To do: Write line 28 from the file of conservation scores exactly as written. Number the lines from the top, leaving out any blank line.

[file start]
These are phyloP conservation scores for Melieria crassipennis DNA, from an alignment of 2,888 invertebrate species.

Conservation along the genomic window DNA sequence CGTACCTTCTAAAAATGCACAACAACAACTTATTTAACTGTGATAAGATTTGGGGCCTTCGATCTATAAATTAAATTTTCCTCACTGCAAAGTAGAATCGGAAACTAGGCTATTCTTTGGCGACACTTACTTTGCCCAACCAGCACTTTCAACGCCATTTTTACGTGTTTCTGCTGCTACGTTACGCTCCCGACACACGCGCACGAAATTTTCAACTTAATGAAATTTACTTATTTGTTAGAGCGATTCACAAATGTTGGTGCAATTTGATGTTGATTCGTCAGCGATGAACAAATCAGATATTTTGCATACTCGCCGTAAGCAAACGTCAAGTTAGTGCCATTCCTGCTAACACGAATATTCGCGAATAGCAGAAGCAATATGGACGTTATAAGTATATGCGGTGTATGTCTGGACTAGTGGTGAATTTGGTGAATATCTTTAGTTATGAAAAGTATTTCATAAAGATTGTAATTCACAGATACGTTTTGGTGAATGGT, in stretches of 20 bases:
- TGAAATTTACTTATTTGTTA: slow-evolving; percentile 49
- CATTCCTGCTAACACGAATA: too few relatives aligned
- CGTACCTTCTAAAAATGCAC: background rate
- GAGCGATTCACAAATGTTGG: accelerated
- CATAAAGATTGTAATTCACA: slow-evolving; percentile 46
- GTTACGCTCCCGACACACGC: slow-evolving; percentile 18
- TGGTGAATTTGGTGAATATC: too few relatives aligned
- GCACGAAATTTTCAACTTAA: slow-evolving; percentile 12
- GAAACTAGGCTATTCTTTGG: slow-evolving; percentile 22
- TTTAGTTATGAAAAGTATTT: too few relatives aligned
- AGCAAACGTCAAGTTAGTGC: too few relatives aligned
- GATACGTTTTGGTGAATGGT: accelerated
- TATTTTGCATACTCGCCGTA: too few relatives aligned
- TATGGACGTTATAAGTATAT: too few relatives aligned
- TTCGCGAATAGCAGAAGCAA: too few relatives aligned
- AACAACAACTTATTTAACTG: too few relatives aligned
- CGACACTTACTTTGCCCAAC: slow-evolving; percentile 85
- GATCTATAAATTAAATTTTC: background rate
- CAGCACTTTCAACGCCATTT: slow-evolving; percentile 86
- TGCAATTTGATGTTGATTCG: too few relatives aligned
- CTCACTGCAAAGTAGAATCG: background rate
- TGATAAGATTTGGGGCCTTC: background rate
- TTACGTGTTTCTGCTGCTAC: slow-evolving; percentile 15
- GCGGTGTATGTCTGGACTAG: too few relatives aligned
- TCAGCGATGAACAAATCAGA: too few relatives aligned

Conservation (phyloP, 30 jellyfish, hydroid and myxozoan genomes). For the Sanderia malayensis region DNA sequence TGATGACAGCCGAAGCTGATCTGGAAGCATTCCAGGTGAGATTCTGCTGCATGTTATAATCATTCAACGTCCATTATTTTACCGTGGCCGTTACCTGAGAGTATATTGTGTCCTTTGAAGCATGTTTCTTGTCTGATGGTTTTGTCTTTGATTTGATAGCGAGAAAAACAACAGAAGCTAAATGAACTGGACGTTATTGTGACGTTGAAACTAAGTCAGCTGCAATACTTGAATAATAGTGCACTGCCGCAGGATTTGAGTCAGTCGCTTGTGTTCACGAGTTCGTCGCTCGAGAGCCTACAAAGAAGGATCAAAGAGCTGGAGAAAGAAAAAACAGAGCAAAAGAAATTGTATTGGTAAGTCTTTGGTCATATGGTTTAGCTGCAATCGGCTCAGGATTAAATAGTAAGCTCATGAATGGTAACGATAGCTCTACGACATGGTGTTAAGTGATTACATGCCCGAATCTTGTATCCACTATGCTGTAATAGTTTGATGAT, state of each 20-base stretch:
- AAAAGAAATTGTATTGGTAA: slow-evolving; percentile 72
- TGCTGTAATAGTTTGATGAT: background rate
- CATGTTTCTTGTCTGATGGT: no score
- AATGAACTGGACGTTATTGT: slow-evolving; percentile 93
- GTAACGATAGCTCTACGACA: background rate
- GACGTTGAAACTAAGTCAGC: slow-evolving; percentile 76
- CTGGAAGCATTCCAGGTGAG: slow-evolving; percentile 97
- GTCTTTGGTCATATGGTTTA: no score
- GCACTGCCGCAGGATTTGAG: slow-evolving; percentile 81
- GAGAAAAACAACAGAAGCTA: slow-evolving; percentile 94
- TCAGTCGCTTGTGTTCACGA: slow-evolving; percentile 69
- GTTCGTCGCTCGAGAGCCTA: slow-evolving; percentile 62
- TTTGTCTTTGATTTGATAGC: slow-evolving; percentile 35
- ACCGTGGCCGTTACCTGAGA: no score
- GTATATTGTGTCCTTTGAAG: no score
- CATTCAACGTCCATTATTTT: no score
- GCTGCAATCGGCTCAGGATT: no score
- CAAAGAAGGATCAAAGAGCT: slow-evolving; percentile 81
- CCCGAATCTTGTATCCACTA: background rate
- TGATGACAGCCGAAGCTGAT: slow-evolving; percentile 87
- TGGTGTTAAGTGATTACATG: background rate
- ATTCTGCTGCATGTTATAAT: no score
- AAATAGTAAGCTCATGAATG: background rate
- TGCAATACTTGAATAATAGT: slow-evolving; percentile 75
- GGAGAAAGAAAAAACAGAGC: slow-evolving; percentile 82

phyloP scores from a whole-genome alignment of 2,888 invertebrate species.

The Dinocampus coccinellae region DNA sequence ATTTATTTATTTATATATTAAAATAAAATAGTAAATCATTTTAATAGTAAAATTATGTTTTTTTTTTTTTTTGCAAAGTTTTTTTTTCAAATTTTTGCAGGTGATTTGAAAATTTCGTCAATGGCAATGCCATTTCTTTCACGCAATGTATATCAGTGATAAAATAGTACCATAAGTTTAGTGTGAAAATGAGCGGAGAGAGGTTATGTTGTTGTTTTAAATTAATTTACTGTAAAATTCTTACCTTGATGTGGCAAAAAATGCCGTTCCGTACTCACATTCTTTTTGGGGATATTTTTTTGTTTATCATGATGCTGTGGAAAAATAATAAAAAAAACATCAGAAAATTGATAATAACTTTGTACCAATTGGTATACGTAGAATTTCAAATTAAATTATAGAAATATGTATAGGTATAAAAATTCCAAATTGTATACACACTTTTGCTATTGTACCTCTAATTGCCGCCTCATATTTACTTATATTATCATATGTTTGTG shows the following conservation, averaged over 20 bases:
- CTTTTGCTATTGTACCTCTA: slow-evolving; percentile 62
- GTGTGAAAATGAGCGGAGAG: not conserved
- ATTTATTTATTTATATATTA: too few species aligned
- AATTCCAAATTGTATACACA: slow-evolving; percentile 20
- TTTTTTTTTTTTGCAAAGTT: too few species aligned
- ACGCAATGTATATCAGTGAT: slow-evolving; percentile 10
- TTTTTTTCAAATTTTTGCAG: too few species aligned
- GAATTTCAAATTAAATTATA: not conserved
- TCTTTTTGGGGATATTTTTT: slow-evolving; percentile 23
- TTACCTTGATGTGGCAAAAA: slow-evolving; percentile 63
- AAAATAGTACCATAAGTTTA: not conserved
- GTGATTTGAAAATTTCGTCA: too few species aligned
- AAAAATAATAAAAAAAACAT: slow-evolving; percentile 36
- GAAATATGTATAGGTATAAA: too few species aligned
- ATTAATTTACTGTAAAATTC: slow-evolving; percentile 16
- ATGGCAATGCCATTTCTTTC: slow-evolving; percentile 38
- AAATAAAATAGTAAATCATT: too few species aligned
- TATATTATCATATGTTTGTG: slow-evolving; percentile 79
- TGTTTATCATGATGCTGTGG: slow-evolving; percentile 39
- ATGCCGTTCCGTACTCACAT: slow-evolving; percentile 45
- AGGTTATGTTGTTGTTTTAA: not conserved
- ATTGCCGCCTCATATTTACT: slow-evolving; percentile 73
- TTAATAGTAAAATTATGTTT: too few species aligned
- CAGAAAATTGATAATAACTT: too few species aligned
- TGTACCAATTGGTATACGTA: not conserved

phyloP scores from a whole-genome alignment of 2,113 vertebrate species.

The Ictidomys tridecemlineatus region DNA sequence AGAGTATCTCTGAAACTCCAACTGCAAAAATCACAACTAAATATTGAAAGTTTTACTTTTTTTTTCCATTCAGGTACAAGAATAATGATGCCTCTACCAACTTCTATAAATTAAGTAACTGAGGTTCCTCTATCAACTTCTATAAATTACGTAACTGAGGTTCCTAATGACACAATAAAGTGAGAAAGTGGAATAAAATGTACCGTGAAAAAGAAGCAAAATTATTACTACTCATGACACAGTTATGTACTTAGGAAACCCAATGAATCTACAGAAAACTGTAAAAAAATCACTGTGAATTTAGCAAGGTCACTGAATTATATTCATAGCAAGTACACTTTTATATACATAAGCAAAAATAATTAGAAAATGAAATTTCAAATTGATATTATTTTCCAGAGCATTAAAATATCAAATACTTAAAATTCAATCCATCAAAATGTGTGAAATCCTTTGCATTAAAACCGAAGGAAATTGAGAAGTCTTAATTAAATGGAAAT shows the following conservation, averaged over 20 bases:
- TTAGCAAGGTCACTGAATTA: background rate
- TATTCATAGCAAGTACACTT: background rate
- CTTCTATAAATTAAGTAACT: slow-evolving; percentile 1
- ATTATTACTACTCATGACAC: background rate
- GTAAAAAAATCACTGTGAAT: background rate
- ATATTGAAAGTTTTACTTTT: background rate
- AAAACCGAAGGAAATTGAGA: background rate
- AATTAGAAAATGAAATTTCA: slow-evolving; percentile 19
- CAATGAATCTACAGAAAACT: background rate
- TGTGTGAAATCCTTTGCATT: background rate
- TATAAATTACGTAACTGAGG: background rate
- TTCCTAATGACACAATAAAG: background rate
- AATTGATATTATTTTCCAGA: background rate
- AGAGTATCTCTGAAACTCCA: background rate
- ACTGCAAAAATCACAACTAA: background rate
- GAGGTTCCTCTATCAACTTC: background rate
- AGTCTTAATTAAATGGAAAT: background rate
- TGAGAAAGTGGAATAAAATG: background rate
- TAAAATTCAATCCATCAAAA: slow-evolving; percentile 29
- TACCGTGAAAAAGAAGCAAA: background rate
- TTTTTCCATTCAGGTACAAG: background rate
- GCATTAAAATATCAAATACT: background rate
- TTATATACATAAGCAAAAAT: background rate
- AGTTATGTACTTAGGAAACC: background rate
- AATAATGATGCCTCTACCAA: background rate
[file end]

Conservation (phyloP, 30 jellyfish, hydroid and myxozoan genomes). For the Sanderia malayensis region DNA sequence TGATGACAGCCGAAGCTGATCTGGAAGCATTCCAGGTGAGATTCTGCTGCATGTTATAATCATTCAACGTCCATTATTTTACCGTGGCCGTTACCTGAGAGTATATTGTGTCCTTTGAAGCATGTTTCTTGTCTGATGGTTTTGTCTTTGATTTGATAGCGAGAAAAACAACAGAAGCTAAATGAACTGGACGTTATTGTGACGTTGAAACTAAGTCAGCTGCAATACTTGAATAATAGTGCACTGCCGCAGGATTTGAGTCAGTCGCTTGTGTTCACGAGTTCGTCGCTCGAGAGCCTACAAAGAAGGATCAAAGAGCTGGAGAAAGAAAAAACAGAGCAAAAGAAATTGTATTGGTAAGTCTTTGGTCATATGGTTTAGCTGCAATCGGCTCAGGATTAAATAGTAAGCTCATGAATGGTAACGATAGCTCTACGACATGGTGTTAAGTGATTACATGCCCGAATCTTGTATCCACTATGCTGTAATAGTTTGATGAT, state of each 20-base stretch: